Regardless of the uneasiness some Americans had with the pictures’ public display, lynching images were widely distributed as picture postcards, souvenirs, and ghoulish curiosities. In 1902 the Charlotte Observer reported that “there is a lively competition between three local photographers for the sale of lynching photographs. One firm prints a condensed account of the crime and the lynching on the back of every photograph. There have been some large out-of-town orders.” In 1908 the Post Office forbade the mailing of material that might be construed as inciting murder, a ruling responding to postcards with four African Americans murdered in Russellville, Kentucky (image here). When observers complained that the image of four men hanging from a tree should not be mailed, the Owensboro Daily Messenger conceded that the image was “decidedly gruesome” but concluded that “there is nothing obscene in the picture.”
Despite the 1908 edict, there is little evidence the Postal Service genuinely attempted to restrict the mailing of lynching photographs, which continued to be distributed long after the Post Office’s ruling. In June and July, 1911, for instance, Wichita, Kansas’ The Weekly Eagle ran advertisements selling “those famous lynching pictures from Ofuskee County” Oklahoma for $1 a dozen. On May 25, 1911 an African-American mother and her son, Laura and L. D. Nelson, had been seized from a jail where L.D. was being held for suspected murder and hung from a railroad bridge, and local photographer George Henry Farnum captured individual close-ups of each body and two scenes of the crowds gathered on the bridge (image here).
Lynching photography provided a visual rhetoric for mob violence that shaped the process, performance, and staging of lynchings. For instance, perhaps the most unsettling feature of lynching images is their depiction of orderly White perpetrators casually gathered around a corpse or somebody they are preparing to murder. Amy Louise Wood argues that lynching images legitimized collective White violence by portraying these “orderly, respectable mobs” untroubled by the horrific details of hanging, burning, or torture. Sandy Alexandre argues that the visual convention of a victim suspended from an anonymous tree or pole in an unidentifiable place separated from the ground confirmed Black landlessness and material dispossession.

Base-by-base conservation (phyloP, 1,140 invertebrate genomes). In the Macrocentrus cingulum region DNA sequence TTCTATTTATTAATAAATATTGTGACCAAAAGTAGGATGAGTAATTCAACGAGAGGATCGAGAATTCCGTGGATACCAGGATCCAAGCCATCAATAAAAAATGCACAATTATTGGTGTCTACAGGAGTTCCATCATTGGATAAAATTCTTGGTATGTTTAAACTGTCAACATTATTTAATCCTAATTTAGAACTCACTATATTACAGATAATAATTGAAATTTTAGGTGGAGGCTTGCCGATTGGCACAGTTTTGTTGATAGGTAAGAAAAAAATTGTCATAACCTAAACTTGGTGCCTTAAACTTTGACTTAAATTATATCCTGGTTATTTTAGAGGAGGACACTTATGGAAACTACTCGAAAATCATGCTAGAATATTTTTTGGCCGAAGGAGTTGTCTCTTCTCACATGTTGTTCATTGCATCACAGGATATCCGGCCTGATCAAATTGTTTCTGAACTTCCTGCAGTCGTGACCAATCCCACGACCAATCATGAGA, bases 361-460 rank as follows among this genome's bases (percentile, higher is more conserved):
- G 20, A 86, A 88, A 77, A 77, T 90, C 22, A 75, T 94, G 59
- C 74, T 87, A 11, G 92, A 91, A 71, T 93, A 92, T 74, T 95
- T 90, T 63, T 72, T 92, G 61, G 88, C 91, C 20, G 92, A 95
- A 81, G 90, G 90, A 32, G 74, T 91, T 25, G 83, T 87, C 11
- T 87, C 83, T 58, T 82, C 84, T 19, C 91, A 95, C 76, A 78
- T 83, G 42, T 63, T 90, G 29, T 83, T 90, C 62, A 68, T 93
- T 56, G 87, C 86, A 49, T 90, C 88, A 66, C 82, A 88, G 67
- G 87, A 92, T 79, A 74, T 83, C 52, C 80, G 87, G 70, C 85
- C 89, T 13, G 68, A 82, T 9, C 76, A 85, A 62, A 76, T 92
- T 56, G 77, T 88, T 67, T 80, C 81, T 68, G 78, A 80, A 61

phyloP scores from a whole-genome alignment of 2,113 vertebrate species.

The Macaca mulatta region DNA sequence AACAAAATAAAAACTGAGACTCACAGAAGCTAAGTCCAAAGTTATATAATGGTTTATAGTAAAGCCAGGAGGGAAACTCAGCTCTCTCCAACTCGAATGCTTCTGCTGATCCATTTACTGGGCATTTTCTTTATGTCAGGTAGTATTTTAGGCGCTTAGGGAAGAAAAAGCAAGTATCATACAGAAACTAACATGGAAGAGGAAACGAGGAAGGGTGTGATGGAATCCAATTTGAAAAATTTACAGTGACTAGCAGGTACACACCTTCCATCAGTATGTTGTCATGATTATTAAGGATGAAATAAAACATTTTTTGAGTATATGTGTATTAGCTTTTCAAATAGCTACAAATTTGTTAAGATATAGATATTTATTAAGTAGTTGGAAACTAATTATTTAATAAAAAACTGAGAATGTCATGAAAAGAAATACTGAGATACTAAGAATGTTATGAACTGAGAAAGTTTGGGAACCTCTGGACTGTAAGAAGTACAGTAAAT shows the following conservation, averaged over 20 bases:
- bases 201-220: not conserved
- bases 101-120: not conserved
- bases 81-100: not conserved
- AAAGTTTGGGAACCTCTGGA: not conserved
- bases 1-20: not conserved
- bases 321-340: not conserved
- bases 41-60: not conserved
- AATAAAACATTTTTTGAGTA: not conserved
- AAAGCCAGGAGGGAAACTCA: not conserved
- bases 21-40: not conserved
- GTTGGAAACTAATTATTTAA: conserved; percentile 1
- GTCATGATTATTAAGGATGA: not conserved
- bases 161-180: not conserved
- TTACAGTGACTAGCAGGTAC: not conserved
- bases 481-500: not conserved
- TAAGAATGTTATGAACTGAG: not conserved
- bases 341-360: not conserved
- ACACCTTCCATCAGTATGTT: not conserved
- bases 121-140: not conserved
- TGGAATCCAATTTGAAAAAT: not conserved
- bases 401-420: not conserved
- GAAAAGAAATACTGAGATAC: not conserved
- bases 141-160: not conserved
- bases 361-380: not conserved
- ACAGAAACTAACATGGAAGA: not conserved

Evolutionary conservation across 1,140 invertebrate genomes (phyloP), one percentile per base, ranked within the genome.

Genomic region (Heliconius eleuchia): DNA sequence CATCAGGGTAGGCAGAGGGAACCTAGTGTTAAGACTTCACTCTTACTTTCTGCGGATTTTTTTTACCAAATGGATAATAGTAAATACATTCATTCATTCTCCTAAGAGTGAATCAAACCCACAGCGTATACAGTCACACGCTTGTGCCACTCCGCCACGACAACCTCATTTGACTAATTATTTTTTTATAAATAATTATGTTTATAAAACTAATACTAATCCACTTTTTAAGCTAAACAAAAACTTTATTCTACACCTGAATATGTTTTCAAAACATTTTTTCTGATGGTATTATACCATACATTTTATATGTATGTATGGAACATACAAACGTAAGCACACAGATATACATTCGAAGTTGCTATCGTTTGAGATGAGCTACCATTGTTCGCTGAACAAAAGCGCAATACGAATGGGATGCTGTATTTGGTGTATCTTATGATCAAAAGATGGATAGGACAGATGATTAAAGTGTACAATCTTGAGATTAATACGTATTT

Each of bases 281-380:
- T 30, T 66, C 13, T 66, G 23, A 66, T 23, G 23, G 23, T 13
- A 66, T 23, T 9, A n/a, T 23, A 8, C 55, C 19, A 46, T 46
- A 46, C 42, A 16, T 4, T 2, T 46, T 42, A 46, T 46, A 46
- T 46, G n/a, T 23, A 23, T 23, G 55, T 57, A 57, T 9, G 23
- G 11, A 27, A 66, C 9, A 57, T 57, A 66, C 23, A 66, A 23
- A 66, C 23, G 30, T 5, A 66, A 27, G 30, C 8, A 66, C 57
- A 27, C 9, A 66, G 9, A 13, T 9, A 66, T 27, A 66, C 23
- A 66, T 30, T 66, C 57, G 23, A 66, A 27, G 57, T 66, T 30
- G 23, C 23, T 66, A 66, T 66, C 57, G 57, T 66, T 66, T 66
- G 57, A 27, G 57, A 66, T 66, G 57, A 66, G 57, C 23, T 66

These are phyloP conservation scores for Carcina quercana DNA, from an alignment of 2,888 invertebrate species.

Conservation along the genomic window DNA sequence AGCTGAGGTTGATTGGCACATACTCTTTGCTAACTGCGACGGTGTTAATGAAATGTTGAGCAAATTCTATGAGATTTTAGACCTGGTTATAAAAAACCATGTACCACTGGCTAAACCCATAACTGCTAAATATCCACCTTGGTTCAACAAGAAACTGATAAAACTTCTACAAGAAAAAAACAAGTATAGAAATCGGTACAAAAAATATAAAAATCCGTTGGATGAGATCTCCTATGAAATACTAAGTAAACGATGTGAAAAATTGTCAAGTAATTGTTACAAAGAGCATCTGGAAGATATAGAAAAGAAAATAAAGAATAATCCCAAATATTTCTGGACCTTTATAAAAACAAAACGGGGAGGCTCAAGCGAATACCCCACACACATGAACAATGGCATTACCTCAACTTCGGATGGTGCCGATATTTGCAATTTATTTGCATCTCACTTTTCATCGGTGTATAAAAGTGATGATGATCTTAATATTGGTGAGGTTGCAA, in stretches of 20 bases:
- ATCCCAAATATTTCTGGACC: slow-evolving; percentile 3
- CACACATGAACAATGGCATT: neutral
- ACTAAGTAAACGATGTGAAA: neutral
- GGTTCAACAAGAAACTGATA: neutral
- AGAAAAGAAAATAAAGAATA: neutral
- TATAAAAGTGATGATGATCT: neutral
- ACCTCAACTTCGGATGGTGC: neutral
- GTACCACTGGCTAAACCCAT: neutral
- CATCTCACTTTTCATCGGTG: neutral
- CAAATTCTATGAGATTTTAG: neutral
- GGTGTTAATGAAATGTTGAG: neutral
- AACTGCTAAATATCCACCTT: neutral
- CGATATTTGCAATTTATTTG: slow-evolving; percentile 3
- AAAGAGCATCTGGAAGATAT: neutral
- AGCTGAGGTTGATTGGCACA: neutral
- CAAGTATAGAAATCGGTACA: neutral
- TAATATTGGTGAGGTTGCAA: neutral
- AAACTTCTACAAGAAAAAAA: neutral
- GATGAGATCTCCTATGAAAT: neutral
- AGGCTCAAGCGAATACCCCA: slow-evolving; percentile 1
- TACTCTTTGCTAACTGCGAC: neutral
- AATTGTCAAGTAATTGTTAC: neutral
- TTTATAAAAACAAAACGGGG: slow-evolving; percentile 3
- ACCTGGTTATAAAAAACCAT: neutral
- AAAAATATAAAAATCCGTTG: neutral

The viewers of 60 Minutes may well be unsettled by the images that were part of Winfrey’s report (compare Executive Producer Jeff Fager’s interview on the decision to use the images), and some viewers may find the images traumatizing records of racist violence. Nevertheless, viewing lynching images in mute horror risks ignoring that their visual rhetoric frames how we view images like Michael Brown’s body lying on Canfield Drive. 60 Minutes aspired to compel audiences to look at and experience distress, but historical apologists risk reducing such images to macabre anomalies at odds with America’s otherwise democratic ideals. Beyond their capacity to publicly acknowledge the history of racist violence, the real power of lynching images may be to face up to the ways the visual rhetoric and rationalizations for lynching continue to shape life along and across the contemporary color line.
2012 The Properties of Violence: Claims to Ownership in Representations of Lynching. University Press of Mississippi, Jackson.
Allen, James (ed.)
2000 Without Sanctuary: Lynching Photography in America. Twin Palms Publishers, Santa Fe, New Mexico.
2004 Imagery of Lynching: Black Men, White Women, and the Mob. Rutgers University Press, New Brunswick, New Jersey.
Equal Justice Initiative
2006 A Spectacular Secret: Lynching in American Life and Literature. University of Chicago Press, Chicago.
2012 A Law of Unintended Consequences: United States Postal Censorship of Lynching Photographs. Visual Resources 28(2):171-19. (subscription access only)
2011 Blood at the Root: Lynching as American Cultural Nucleus. SUNY Press, Albany, New York.
2001 A Lynching in the Heartland: Race and Memory in America. Palgrave Macmillan, New York.
Molloseau, Erika Damita’jo
2008 Exhibiting Racism: The Cultural Politics of Lynching Photography Re-Presentations. Unpublished Doctoral Dissertation, University of Pittsburgh.
Tolnay, Stewart Emory and E. M. Beck
1995 A Festival of Violence: An Analysis of Southern Lynchings, 1882-1930. University of Illinois Press, Urbana.
Wood, Amy Louise
2009 Lynching and Spectacle: Witnessing Racial Violence in America, 1890-1940. University of North Carolina Press, Chapel Hill.
2013 Valency and Abjection in the Lynching Postcard: A Test Case in the Reclamation of Black Visual Culture. Slavery & Abolition 34(2):202-221. (subscription access only)